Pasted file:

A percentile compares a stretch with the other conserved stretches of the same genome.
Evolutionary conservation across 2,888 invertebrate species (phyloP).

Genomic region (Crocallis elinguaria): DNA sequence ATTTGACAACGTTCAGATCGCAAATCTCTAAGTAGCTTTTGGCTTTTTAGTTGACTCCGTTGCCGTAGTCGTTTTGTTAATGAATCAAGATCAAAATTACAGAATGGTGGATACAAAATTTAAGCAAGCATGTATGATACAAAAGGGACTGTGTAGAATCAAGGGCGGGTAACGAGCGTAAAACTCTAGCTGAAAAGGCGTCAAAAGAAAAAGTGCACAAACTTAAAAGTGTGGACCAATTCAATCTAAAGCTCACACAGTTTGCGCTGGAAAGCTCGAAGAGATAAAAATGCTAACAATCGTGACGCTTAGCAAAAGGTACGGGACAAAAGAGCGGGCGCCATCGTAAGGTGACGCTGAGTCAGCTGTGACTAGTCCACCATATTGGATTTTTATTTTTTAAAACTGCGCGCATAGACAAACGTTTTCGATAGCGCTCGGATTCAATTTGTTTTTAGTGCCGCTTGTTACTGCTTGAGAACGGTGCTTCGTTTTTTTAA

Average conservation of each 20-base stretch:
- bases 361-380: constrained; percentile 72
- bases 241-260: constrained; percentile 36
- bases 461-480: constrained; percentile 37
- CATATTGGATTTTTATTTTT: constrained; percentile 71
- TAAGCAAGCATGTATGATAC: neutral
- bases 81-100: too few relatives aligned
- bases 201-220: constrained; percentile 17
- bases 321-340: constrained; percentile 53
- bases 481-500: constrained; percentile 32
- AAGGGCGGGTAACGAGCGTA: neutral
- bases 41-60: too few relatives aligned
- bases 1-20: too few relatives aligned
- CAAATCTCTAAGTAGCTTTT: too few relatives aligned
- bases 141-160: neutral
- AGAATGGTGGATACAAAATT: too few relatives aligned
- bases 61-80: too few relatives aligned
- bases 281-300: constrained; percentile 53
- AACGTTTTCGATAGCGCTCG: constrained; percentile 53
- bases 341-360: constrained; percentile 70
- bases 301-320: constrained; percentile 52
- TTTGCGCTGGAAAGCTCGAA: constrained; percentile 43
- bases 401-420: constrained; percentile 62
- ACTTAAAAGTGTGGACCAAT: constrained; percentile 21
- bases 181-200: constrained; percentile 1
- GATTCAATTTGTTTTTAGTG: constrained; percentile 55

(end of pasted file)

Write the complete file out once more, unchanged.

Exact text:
A percentile compares a stretch with the other conserved stretches of the same genome.
Evolutionary conservation across 2,888 invertebrate species (phyloP).

Genomic region (Crocallis elinguaria): DNA sequence ATTTGACAACGTTCAGATCGCAAATCTCTAAGTAGCTTTTGGCTTTTTAGTTGACTCCGTTGCCGTAGTCGTTTTGTTAATGAATCAAGATCAAAATTACAGAATGGTGGATACAAAATTTAAGCAAGCATGTATGATACAAAAGGGACTGTGTAGAATCAAGGGCGGGTAACGAGCGTAAAACTCTAGCTGAAAAGGCGTCAAAAGAAAAAGTGCACAAACTTAAAAGTGTGGACCAATTCAATCTAAAGCTCACACAGTTTGCGCTGGAAAGCTCGAAGAGATAAAAATGCTAACAATCGTGACGCTTAGCAAAAGGTACGGGACAAAAGAGCGGGCGCCATCGTAAGGTGACGCTGAGTCAGCTGTGACTAGTCCACCATATTGGATTTTTATTTTTTAAAACTGCGCGCATAGACAAACGTTTTCGATAGCGCTCGGATTCAATTTGTTTTTAGTGCCGCTTGTTACTGCTTGAGAACGGTGCTTCGTTTTTTTAA

Average conservation of each 20-base stretch:
- bases 361-380: constrained; percentile 72
- bases 241-260: constrained; percentile 36
- bases 461-480: constrained; percentile 37
- CATATTGGATTTTTATTTTT: constrained; percentile 71
- TAAGCAAGCATGTATGATAC: neutral
- bases 81-100: too few relatives aligned
- bases 201-220: constrained; percentile 17
- bases 321-340: constrained; percentile 53
- bases 481-500: constrained; percentile 32
- AAGGGCGGGTAACGAGCGTA: neutral
- bases 41-60: too few relatives aligned
- bases 1-20: too few relatives aligned
- CAAATCTCTAAGTAGCTTTT: too few relatives aligned
- bases 141-160: neutral
- AGAATGGTGGATACAAAATT: too few relatives aligned
- bases 61-80: too few relatives aligned
- bases 281-300: constrained; percentile 53
- AACGTTTTCGATAGCGCTCG: constrained; percentile 53
- bases 341-360: constrained; percentile 70
- bases 301-320: constrained; percentile 52
- TTTGCGCTGGAAAGCTCGAA: constrained; percentile 43
- bases 401-420: constrained; percentile 62
- ACTTAAAAGTGTGGACCAAT: constrained; percentile 21
- bases 181-200: constrained; percentile 1
- GATTCAATTTGTTTTTAGTG: constrained; percentile 55